Prosecutors: DNA evidence clears inmate of 1982 Key West rapeMay 22, 2006 | AP
A Cuban national convicted of a 1982 Key West rape will be released after DNA evidence proved he did not commit the crime, prosecutors said Monday.
Orlando Bosquete, who escaped from prison twice, once for 10 years, has been serving a 55-year sentence after he was convicted of breaking into the victim's home in 1982 and raping her. More than 175 inmates have been released nationally in recent years after being cleared by DNA evidence.
Bosquete, 51, was arrested shortly after the assault when the victim, from 20 feet away, identified him as her attacker and another man as his accomplice as she sat in the back seat of a police car. They had been picked up at a convenience store.
Matthew Helmerich, spokesman for Monroe County State Attorney Mark Kohl, said prosecutors will go to court in Marathon on Tuesday and ask that the conviction and sentence be dismissed. Bosquete would then be released. He said DNA tests not available two decades ago show Bosquete was not the rapist.
"He'll be a free man," Helmerich said.
Boquete is being represented by the Innocence Project, a nonprofit group is based in New York. Spokesman Eric Ferrero declined specific comment on the case.
U.S. Immigration and Customs Enforcement spokeswoman Barbara Gonzalez said the federal government has a detainer on Bosquete, which means there is a question as to whether he is in the country legally. She said the government would have further comment on the case Tuesday.
Under current U.S. policy adopted in the 1990s, almost all Cuban immigrants who reach dry land are allowed to remain.
The other man, Pablo Cazola, pleaded guilty to burglary and state prison records show he was paroled in 1985.
Helmerich said victims and witnesses are usually asked to pick suspects from a lineup and he doesn't know why it wasn't done in this case. Kirk Zuelch, who was the state attorney when Bosquete was prosecuted, said Monday he doesn't remember the case well enough to comment.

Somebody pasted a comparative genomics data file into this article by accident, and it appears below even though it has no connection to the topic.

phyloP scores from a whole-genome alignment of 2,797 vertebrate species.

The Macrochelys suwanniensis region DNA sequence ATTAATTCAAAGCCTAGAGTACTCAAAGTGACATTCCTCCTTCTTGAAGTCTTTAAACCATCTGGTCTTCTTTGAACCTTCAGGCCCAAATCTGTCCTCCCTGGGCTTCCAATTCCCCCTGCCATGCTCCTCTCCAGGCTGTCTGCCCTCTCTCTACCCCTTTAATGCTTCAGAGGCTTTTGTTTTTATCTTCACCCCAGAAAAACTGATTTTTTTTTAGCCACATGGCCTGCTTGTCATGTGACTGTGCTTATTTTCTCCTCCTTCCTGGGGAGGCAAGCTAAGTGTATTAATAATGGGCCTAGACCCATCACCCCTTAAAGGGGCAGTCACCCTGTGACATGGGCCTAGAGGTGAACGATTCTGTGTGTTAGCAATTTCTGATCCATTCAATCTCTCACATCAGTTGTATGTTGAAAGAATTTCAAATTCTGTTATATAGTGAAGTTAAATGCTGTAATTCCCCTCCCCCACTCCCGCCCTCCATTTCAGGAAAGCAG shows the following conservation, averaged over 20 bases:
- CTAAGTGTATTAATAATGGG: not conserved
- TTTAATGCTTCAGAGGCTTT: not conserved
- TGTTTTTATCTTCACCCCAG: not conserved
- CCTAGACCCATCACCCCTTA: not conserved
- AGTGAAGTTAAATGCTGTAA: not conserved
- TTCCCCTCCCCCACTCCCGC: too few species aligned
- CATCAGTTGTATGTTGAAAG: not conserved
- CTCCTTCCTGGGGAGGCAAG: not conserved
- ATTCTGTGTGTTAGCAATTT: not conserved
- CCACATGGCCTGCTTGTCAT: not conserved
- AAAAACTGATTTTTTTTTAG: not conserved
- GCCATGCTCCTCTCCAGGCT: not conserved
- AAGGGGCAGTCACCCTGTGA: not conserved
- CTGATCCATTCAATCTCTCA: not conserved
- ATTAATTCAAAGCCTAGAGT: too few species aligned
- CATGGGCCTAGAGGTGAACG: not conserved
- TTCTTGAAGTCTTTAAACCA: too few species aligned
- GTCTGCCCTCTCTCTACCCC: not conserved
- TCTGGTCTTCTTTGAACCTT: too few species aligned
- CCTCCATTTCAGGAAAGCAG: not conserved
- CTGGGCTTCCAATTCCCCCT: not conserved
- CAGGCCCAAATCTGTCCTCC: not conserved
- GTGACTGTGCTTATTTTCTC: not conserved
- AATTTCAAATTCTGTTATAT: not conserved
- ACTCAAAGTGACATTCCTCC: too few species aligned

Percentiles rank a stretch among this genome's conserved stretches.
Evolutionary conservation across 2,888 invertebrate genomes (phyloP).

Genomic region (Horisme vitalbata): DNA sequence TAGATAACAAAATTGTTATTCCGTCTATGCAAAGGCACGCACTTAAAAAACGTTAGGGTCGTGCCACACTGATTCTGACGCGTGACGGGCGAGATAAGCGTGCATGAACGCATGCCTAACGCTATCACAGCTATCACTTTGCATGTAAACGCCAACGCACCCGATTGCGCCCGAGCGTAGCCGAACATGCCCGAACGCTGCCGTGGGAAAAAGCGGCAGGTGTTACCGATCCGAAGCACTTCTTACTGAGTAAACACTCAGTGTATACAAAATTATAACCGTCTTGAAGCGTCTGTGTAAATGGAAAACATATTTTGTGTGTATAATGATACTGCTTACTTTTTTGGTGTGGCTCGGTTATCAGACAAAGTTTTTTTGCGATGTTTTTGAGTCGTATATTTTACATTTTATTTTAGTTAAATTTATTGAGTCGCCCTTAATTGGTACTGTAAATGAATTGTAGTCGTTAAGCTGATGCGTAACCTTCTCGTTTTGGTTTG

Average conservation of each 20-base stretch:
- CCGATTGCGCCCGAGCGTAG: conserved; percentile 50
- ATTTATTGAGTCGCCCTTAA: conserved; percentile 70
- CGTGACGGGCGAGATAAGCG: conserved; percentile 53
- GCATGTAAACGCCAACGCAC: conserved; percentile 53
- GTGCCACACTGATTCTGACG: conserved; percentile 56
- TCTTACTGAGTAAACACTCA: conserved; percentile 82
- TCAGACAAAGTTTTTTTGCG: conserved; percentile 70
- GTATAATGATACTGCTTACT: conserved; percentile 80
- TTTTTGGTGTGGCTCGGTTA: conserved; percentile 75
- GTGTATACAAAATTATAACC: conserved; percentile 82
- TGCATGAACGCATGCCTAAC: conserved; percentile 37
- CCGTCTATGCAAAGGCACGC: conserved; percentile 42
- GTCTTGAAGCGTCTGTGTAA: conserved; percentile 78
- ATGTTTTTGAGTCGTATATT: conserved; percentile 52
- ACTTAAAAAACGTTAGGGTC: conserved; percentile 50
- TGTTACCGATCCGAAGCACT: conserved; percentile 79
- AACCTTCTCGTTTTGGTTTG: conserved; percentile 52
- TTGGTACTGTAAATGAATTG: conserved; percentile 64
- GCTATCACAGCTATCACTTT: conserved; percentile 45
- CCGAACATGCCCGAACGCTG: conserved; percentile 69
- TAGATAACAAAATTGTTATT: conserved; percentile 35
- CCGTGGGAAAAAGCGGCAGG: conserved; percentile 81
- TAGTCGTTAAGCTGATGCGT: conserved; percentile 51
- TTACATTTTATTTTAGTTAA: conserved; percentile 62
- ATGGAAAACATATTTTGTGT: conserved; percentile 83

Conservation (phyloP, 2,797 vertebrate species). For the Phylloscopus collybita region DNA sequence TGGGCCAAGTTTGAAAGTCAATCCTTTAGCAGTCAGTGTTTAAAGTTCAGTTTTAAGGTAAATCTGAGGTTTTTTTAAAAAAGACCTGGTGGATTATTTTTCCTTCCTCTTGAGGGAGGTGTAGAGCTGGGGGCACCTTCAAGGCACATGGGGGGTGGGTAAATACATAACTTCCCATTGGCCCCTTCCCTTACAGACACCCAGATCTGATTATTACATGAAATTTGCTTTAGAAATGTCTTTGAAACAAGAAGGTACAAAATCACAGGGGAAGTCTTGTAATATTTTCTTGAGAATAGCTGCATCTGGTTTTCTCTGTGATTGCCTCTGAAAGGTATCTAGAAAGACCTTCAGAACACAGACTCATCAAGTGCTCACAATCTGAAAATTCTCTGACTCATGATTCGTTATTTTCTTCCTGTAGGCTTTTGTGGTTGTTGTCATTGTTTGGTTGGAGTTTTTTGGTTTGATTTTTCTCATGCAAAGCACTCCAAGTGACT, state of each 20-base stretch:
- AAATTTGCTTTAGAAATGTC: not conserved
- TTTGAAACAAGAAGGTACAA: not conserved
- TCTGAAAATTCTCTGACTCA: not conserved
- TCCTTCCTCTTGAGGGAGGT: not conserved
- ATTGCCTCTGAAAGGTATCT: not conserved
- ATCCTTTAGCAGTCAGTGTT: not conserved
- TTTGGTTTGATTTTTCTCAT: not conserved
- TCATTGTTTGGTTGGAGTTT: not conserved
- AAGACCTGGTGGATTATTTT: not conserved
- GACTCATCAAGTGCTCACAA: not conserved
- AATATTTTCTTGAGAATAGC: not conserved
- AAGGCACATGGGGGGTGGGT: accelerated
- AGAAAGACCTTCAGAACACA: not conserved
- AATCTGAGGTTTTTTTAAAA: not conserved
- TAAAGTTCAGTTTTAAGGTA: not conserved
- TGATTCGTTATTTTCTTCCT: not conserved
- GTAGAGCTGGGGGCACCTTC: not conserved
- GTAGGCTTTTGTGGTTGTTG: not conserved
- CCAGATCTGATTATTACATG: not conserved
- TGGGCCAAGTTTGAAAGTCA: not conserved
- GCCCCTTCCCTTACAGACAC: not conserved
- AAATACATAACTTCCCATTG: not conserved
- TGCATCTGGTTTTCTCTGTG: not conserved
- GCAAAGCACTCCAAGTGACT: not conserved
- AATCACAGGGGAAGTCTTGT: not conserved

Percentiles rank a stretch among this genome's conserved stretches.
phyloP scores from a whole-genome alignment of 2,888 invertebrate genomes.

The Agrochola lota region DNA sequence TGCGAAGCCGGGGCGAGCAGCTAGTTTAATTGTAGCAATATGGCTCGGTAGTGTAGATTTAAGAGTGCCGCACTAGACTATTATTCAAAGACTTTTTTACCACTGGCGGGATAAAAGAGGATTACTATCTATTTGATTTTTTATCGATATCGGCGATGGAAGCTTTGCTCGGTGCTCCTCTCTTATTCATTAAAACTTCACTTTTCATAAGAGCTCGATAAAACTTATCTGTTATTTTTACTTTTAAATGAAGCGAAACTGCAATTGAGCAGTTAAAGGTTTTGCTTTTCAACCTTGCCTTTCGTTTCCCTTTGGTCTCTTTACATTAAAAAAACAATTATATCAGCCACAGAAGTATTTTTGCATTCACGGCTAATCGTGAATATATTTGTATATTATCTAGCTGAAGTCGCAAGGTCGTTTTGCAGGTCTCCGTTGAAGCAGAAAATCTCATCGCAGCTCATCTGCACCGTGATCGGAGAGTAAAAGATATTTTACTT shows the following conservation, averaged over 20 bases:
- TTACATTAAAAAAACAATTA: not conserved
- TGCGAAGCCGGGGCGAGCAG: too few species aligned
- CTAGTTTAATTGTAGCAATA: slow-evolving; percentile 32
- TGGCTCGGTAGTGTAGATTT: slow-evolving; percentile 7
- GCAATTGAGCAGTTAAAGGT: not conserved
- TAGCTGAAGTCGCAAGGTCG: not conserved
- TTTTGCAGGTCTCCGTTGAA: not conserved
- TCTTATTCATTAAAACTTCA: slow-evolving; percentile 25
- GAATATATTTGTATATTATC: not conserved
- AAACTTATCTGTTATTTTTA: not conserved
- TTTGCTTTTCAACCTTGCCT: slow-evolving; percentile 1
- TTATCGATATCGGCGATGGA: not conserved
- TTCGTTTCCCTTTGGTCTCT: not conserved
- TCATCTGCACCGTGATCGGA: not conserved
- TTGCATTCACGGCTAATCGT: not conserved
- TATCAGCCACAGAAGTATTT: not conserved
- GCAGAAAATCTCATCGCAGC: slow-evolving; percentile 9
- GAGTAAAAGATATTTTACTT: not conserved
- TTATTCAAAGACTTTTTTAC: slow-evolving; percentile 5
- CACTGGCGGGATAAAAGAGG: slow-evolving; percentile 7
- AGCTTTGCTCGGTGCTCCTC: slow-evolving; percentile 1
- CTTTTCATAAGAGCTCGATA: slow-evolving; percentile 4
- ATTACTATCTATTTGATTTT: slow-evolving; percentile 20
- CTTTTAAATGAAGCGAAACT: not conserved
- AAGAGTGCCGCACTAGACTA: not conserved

Becky Herrin, spokeswoman for the Monroe County sheriff's office said nobody else will be sought in the case because the statute of limitations has expired. Officials haven't released the name of the victim, nor would they say whether she's been notified that Bosquete wasn't her attacker.
Bosquete first escaped in 1985 from Glades Correctional Institution in Palm Beach County. He was re-arrested in 1995, only to escape again three months later from a Miami-Dade County jail. Officials recaptured him a year later. Charges surrounding Bosquete's first escape will probably be dropped, and Bosquete has served the time he got for his second getaway, Helmerich said.
DNA testing has been used to free at least five prisoners in Florida and another 172 across the nation, Ferrero said.
Bosquete's case marks the second wrongful conviction in Florida this year. In January, 45-year-old Alan Crotzer went free after serving more than 24 years in prison for armed robbery and rapes that he didn't commit.
In 2000, 11 months after he died of cancer, DNA evidence cleared death row inmate Frank Lee Smith of the 1985 murder of an 8-year-old girl.
In 2004, 44-year-old Wilton Dedge of Port St. John was released from a life sentence after a test proved he didn't commit a 1981 rape. Dedge received $2 million from the Florida Legislature as compensation for 22 years he spent in prison. A bill to authorize compensation for innocent prisoners failed in the Legislature this year.
Legislators did pass a bill eliminating deadlines for when prisoners can request new DNA testing, but it has not yet been signed by Gov. Jeb Bush.